• If plants need to be replaced, any time the proper plants arrive at the local nurseries, it is safe to replant.

Speaking of our staff, I would like to take this opportunity to personally THANK all of them for their tireless dedication this entire winter for their snow removal efforts. The numerous events and numbing temperatures have pushed patience to the brinks, but not once, without exception, did any one of them walk away from the work in front of them. Truly, truly a great group of people! We are all fortunate to have them working with us and for us here at Masonic Village.

Hope springs eternal … anxiously waiting for the third week in March!!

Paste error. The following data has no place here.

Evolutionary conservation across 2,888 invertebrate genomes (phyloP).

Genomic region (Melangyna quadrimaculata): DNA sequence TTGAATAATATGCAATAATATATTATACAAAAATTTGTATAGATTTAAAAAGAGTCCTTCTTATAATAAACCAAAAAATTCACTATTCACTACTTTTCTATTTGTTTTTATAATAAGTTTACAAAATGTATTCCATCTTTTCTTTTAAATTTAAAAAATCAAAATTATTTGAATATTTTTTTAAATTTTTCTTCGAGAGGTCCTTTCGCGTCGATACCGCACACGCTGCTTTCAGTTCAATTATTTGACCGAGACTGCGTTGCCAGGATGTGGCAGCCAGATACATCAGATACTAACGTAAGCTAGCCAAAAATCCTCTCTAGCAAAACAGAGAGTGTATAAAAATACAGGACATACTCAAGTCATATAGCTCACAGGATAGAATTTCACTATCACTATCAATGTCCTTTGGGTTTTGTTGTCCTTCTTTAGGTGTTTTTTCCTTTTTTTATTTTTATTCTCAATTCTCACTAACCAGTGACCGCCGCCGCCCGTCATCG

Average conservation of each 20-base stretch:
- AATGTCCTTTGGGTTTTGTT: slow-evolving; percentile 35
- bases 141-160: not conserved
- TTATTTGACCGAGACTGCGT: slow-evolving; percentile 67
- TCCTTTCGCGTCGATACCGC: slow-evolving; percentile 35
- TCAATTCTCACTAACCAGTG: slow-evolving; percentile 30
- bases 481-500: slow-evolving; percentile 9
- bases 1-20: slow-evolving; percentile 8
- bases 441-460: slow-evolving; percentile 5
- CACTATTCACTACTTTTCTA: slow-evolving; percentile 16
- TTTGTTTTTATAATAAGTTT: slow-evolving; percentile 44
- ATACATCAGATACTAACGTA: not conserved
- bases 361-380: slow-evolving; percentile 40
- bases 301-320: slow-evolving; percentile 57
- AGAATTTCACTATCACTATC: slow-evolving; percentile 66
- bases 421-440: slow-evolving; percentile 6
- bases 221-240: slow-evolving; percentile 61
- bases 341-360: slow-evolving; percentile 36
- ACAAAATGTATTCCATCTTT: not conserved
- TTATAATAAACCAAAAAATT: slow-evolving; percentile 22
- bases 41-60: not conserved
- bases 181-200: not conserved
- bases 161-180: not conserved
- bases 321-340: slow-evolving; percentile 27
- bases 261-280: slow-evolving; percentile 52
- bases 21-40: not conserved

Healthy Eating as You Age

By Stephanie Riccelli, RD, LDN, chief dietitian, Masonic Village at SewickleyEating Right

Remember the saying, “You are what you eat?” Make it your motto. When you choose a variety of colorful fruits, vegetables, whole grains and lean proteins, it will make you feel vibrant and healthy inside and out.

Eating healthy does not need to be difficult. Before you eat, think about what goes on your plate. Build a healthy plate with foods like vegetables, fruits, whole grains, low-fat dairy and lean proteins. Here are some suggestions:

  • Color your plate. Fill ½ your plate with a variety of fruits and vegetables, especially dark green, red and green vegetables. Add fruits and vegetables as snacks
  • Choose whole grain breads, cereals, pasta and brown rice. Also, fiber-rich cereals can help your digestive system.
  • Choose fat-free or low-fat dairy products. Older adults need more calcium and vitamin D to help maintain healthy bones. Include three servings of calcium and vitamin D per day to help keep bones healthy. If lactose intolerance is an issue, try lactose-free or soy milk.